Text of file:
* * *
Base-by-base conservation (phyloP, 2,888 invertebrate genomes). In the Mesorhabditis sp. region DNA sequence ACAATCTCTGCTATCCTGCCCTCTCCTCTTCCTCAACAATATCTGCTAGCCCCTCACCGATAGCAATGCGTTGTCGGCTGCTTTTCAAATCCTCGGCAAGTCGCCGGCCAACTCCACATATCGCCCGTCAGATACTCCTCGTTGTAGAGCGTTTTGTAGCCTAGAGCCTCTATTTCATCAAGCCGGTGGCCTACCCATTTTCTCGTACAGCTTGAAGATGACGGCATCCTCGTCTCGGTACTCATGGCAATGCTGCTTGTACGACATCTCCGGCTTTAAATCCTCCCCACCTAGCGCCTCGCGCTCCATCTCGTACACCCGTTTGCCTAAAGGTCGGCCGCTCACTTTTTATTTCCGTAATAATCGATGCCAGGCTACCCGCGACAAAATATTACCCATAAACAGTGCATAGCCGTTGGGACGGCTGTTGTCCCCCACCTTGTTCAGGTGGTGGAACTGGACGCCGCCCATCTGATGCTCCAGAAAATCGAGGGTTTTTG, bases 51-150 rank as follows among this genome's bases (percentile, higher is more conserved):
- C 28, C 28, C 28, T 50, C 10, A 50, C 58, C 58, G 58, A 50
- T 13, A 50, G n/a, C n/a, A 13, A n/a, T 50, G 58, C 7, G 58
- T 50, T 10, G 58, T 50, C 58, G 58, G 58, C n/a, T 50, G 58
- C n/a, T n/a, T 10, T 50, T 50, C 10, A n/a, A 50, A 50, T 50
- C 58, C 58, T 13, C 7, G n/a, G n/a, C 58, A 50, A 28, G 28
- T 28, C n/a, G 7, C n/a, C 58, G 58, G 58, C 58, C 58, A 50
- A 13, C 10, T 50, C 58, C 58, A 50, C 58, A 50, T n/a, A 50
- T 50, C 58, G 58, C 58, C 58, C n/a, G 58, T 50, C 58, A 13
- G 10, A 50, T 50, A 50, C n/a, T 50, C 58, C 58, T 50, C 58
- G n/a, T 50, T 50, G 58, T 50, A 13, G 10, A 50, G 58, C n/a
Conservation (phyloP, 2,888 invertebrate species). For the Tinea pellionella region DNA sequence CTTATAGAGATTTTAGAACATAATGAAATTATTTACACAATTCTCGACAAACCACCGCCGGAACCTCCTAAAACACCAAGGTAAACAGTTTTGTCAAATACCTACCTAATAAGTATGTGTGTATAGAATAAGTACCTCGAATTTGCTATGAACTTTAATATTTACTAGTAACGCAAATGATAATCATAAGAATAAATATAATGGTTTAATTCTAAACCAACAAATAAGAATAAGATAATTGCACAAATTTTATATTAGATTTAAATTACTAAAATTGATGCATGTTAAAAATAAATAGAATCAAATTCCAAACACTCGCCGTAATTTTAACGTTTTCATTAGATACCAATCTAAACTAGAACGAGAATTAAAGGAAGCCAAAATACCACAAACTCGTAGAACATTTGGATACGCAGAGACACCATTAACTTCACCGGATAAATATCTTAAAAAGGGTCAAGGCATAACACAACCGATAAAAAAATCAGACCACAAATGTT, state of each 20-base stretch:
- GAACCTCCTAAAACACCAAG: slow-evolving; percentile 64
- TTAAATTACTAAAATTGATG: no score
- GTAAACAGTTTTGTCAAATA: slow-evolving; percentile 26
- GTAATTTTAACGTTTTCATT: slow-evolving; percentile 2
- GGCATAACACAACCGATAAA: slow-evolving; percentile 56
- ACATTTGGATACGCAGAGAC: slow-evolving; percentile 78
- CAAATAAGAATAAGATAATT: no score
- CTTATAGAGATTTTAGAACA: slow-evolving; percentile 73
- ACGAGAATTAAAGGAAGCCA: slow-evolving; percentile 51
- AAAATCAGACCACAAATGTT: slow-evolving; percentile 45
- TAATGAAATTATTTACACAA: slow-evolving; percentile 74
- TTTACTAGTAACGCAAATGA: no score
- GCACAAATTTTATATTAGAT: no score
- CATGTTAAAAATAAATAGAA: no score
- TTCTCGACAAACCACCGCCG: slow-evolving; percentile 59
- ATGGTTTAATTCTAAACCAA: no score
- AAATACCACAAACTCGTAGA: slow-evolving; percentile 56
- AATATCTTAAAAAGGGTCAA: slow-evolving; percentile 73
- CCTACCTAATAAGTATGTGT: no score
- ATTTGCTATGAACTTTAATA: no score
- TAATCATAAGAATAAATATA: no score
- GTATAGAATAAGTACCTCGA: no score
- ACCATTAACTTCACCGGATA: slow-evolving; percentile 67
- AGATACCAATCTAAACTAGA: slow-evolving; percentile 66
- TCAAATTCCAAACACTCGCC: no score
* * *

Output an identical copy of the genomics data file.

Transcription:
Base-by-base conservation (phyloP, 2,888 invertebrate genomes). In the Mesorhabditis sp. region DNA sequence ACAATCTCTGCTATCCTGCCCTCTCCTCTTCCTCAACAATATCTGCTAGCCCCTCACCGATAGCAATGCGTTGTCGGCTGCTTTTCAAATCCTCGGCAAGTCGCCGGCCAACTCCACATATCGCCCGTCAGATACTCCTCGTTGTAGAGCGTTTTGTAGCCTAGAGCCTCTATTTCATCAAGCCGGTGGCCTACCCATTTTCTCGTACAGCTTGAAGATGACGGCATCCTCGTCTCGGTACTCATGGCAATGCTGCTTGTACGACATCTCCGGCTTTAAATCCTCCCCACCTAGCGCCTCGCGCTCCATCTCGTACACCCGTTTGCCTAAAGGTCGGCCGCTCACTTTTTATTTCCGTAATAATCGATGCCAGGCTACCCGCGACAAAATATTACCCATAAACAGTGCATAGCCGTTGGGACGGCTGTTGTCCCCCACCTTGTTCAGGTGGTGGAACTGGACGCCGCCCATCTGATGCTCCAGAAAATCGAGGGTTTTTG, bases 51-150 rank as follows among this genome's bases (percentile, higher is more conserved):
- C 28, C 28, C 28, T 50, C 10, A 50, C 58, C 58, G 58, A 50
- T 13, A 50, G n/a, C n/a, A 13, A n/a, T 50, G 58, C 7, G 58
- T 50, T 10, G 58, T 50, C 58, G 58, G 58, C n/a, T 50, G 58
- C n/a, T n/a, T 10, T 50, T 50, C 10, A n/a, A 50, A 50, T 50
- C 58, C 58, T 13, C 7, G n/a, G n/a, C 58, A 50, A 28, G 28
- T 28, C n/a, G 7, C n/a, C 58, G 58, G 58, C 58, C 58, A 50
- A 13, C 10, T 50, C 58, C 58, A 50, C 58, A 50, T n/a, A 50
- T 50, C 58, G 58, C 58, C 58, C n/a, G 58, T 50, C 58, A 13
- G 10, A 50, T 50, A 50, C n/a, T 50, C 58, C 58, T 50, C 58
- G n/a, T 50, T 50, G 58, T 50, A 13, G 10, A 50, G 58, C n/a
Conservation (phyloP, 2,888 invertebrate species). For the Tinea pellionella region DNA sequence CTTATAGAGATTTTAGAACATAATGAAATTATTTACACAATTCTCGACAAACCACCGCCGGAACCTCCTAAAACACCAAGGTAAACAGTTTTGTCAAATACCTACCTAATAAGTATGTGTGTATAGAATAAGTACCTCGAATTTGCTATGAACTTTAATATTTACTAGTAACGCAAATGATAATCATAAGAATAAATATAATGGTTTAATTCTAAACCAACAAATAAGAATAAGATAATTGCACAAATTTTATATTAGATTTAAATTACTAAAATTGATGCATGTTAAAAATAAATAGAATCAAATTCCAAACACTCGCCGTAATTTTAACGTTTTCATTAGATACCAATCTAAACTAGAACGAGAATTAAAGGAAGCCAAAATACCACAAACTCGTAGAACATTTGGATACGCAGAGACACCATTAACTTCACCGGATAAATATCTTAAAAAGGGTCAAGGCATAACACAACCGATAAAAAAATCAGACCACAAATGTT, state of each 20-base stretch:
- GAACCTCCTAAAACACCAAG: slow-evolving; percentile 64
- TTAAATTACTAAAATTGATG: no score
- GTAAACAGTTTTGTCAAATA: slow-evolving; percentile 26
- GTAATTTTAACGTTTTCATT: slow-evolving; percentile 2
- GGCATAACACAACCGATAAA: slow-evolving; percentile 56
- ACATTTGGATACGCAGAGAC: slow-evolving; percentile 78
- CAAATAAGAATAAGATAATT: no score
- CTTATAGAGATTTTAGAACA: slow-evolving; percentile 73
- ACGAGAATTAAAGGAAGCCA: slow-evolving; percentile 51
- AAAATCAGACCACAAATGTT: slow-evolving; percentile 45
- TAATGAAATTATTTACACAA: slow-evolving; percentile 74
- TTTACTAGTAACGCAAATGA: no score
- GCACAAATTTTATATTAGAT: no score
- CATGTTAAAAATAAATAGAA: no score
- TTCTCGACAAACCACCGCCG: slow-evolving; percentile 59
- ATGGTTTAATTCTAAACCAA: no score
- AAATACCACAAACTCGTAGA: slow-evolving; percentile 56
- AATATCTTAAAAAGGGTCAA: slow-evolving; percentile 73
- CCTACCTAATAAGTATGTGT: no score
- ATTTGCTATGAACTTTAATA: no score
- TAATCATAAGAATAAATATA: no score
- GTATAGAATAAGTACCTCGA: no score
- ACCATTAACTTCACCGGATA: slow-evolving; percentile 67
- AGATACCAATCTAAACTAGA: slow-evolving; percentile 66
- TCAAATTCCAAACACTCGCC: no score